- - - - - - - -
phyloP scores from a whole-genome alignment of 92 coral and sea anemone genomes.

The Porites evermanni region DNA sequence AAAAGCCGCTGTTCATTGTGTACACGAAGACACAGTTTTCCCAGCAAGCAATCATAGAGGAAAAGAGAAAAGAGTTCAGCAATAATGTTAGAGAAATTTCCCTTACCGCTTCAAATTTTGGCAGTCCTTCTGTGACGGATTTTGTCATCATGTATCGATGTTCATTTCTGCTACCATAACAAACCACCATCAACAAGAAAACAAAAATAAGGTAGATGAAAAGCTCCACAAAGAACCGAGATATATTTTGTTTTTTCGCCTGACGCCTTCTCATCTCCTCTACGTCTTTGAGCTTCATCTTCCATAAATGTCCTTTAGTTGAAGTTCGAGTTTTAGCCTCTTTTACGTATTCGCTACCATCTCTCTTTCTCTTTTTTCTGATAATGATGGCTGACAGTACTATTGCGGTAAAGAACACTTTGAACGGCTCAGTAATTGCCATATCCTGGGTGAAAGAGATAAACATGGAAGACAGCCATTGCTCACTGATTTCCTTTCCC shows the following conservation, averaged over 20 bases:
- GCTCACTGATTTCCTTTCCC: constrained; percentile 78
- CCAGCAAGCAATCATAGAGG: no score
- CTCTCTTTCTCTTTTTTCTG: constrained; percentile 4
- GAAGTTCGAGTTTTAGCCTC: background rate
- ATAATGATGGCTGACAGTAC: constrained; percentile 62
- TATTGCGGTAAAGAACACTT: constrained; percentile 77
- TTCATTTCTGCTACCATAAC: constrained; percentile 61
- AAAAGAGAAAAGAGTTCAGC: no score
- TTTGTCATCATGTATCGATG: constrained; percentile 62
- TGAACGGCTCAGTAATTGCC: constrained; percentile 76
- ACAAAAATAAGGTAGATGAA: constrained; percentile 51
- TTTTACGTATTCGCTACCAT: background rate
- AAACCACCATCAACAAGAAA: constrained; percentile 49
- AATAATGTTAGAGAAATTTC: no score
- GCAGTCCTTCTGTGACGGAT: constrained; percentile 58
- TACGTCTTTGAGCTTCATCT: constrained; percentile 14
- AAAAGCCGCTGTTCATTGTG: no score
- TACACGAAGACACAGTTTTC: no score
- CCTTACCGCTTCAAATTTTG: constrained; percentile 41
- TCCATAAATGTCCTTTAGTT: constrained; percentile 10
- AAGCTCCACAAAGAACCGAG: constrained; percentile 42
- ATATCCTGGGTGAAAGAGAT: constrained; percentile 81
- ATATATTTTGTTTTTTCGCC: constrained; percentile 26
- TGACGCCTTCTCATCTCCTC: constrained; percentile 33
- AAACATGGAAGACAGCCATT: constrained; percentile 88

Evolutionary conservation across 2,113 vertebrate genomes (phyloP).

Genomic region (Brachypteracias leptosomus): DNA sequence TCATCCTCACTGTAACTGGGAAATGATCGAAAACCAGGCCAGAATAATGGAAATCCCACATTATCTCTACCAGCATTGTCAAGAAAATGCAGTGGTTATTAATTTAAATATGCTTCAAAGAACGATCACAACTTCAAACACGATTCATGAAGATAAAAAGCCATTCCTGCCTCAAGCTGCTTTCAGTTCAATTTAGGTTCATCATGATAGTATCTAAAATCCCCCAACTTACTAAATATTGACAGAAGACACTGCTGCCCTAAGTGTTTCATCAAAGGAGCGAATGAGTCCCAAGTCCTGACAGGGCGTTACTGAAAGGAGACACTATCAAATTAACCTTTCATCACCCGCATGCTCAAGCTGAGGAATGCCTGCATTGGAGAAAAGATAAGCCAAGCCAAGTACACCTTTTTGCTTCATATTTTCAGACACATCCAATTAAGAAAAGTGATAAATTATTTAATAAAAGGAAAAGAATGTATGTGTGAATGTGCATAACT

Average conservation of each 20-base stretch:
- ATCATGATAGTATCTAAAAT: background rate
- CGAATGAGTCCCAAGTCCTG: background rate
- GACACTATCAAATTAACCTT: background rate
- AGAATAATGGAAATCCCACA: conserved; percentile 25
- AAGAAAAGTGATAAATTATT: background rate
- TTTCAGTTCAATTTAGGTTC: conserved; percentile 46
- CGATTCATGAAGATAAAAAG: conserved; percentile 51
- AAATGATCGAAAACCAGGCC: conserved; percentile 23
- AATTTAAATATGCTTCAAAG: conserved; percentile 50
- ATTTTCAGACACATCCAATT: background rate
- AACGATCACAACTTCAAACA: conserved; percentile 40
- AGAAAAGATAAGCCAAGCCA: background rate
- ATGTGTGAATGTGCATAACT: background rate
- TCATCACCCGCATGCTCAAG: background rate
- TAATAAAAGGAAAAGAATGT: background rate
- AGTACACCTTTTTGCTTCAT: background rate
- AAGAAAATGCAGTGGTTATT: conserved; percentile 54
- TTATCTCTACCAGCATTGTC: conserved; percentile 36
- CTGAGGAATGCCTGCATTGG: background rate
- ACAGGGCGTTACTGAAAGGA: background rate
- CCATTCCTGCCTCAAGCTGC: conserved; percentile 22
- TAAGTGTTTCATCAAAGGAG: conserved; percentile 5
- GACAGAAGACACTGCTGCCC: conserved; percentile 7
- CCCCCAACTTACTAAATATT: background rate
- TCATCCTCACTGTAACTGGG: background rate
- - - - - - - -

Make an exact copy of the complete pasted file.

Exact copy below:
phyloP scores from a whole-genome alignment of 92 coral and sea anemone genomes.

The Porites evermanni region DNA sequence AAAAGCCGCTGTTCATTGTGTACACGAAGACACAGTTTTCCCAGCAAGCAATCATAGAGGAAAAGAGAAAAGAGTTCAGCAATAATGTTAGAGAAATTTCCCTTACCGCTTCAAATTTTGGCAGTCCTTCTGTGACGGATTTTGTCATCATGTATCGATGTTCATTTCTGCTACCATAACAAACCACCATCAACAAGAAAACAAAAATAAGGTAGATGAAAAGCTCCACAAAGAACCGAGATATATTTTGTTTTTTCGCCTGACGCCTTCTCATCTCCTCTACGTCTTTGAGCTTCATCTTCCATAAATGTCCTTTAGTTGAAGTTCGAGTTTTAGCCTCTTTTACGTATTCGCTACCATCTCTCTTTCTCTTTTTTCTGATAATGATGGCTGACAGTACTATTGCGGTAAAGAACACTTTGAACGGCTCAGTAATTGCCATATCCTGGGTGAAAGAGATAAACATGGAAGACAGCCATTGCTCACTGATTTCCTTTCCC shows the following conservation, averaged over 20 bases:
- GCTCACTGATTTCCTTTCCC: constrained; percentile 78
- CCAGCAAGCAATCATAGAGG: no score
- CTCTCTTTCTCTTTTTTCTG: constrained; percentile 4
- GAAGTTCGAGTTTTAGCCTC: background rate
- ATAATGATGGCTGACAGTAC: constrained; percentile 62
- TATTGCGGTAAAGAACACTT: constrained; percentile 77
- TTCATTTCTGCTACCATAAC: constrained; percentile 61
- AAAAGAGAAAAGAGTTCAGC: no score
- TTTGTCATCATGTATCGATG: constrained; percentile 62
- TGAACGGCTCAGTAATTGCC: constrained; percentile 76
- ACAAAAATAAGGTAGATGAA: constrained; percentile 51
- TTTTACGTATTCGCTACCAT: background rate
- AAACCACCATCAACAAGAAA: constrained; percentile 49
- AATAATGTTAGAGAAATTTC: no score
- GCAGTCCTTCTGTGACGGAT: constrained; percentile 58
- TACGTCTTTGAGCTTCATCT: constrained; percentile 14
- AAAAGCCGCTGTTCATTGTG: no score
- TACACGAAGACACAGTTTTC: no score
- CCTTACCGCTTCAAATTTTG: constrained; percentile 41
- TCCATAAATGTCCTTTAGTT: constrained; percentile 10
- AAGCTCCACAAAGAACCGAG: constrained; percentile 42
- ATATCCTGGGTGAAAGAGAT: constrained; percentile 81
- ATATATTTTGTTTTTTCGCC: constrained; percentile 26
- TGACGCCTTCTCATCTCCTC: constrained; percentile 33
- AAACATGGAAGACAGCCATT: constrained; percentile 88

Evolutionary conservation across 2,113 vertebrate genomes (phyloP).

Genomic region (Brachypteracias leptosomus): DNA sequence TCATCCTCACTGTAACTGGGAAATGATCGAAAACCAGGCCAGAATAATGGAAATCCCACATTATCTCTACCAGCATTGTCAAGAAAATGCAGTGGTTATTAATTTAAATATGCTTCAAAGAACGATCACAACTTCAAACACGATTCATGAAGATAAAAAGCCATTCCTGCCTCAAGCTGCTTTCAGTTCAATTTAGGTTCATCATGATAGTATCTAAAATCCCCCAACTTACTAAATATTGACAGAAGACACTGCTGCCCTAAGTGTTTCATCAAAGGAGCGAATGAGTCCCAAGTCCTGACAGGGCGTTACTGAAAGGAGACACTATCAAATTAACCTTTCATCACCCGCATGCTCAAGCTGAGGAATGCCTGCATTGGAGAAAAGATAAGCCAAGCCAAGTACACCTTTTTGCTTCATATTTTCAGACACATCCAATTAAGAAAAGTGATAAATTATTTAATAAAAGGAAAAGAATGTATGTGTGAATGTGCATAACT

Average conservation of each 20-base stretch:
- ATCATGATAGTATCTAAAAT: background rate
- CGAATGAGTCCCAAGTCCTG: background rate
- GACACTATCAAATTAACCTT: background rate
- AGAATAATGGAAATCCCACA: conserved; percentile 25
- AAGAAAAGTGATAAATTATT: background rate
- TTTCAGTTCAATTTAGGTTC: conserved; percentile 46
- CGATTCATGAAGATAAAAAG: conserved; percentile 51
- AAATGATCGAAAACCAGGCC: conserved; percentile 23
- AATTTAAATATGCTTCAAAG: conserved; percentile 50
- ATTTTCAGACACATCCAATT: background rate
- AACGATCACAACTTCAAACA: conserved; percentile 40
- AGAAAAGATAAGCCAAGCCA: background rate
- ATGTGTGAATGTGCATAACT: background rate
- TCATCACCCGCATGCTCAAG: background rate
- TAATAAAAGGAAAAGAATGT: background rate
- AGTACACCTTTTTGCTTCAT: background rate
- AAGAAAATGCAGTGGTTATT: conserved; percentile 54
- TTATCTCTACCAGCATTGTC: conserved; percentile 36
- CTGAGGAATGCCTGCATTGG: background rate
- ACAGGGCGTTACTGAAAGGA: background rate
- CCATTCCTGCCTCAAGCTGC: conserved; percentile 22
- TAAGTGTTTCATCAAAGGAG: conserved; percentile 5
- GACAGAAGACACTGCTGCCC: conserved; percentile 7
- CCCCCAACTTACTAAATATT: background rate
- TCATCCTCACTGTAACTGGG: background rate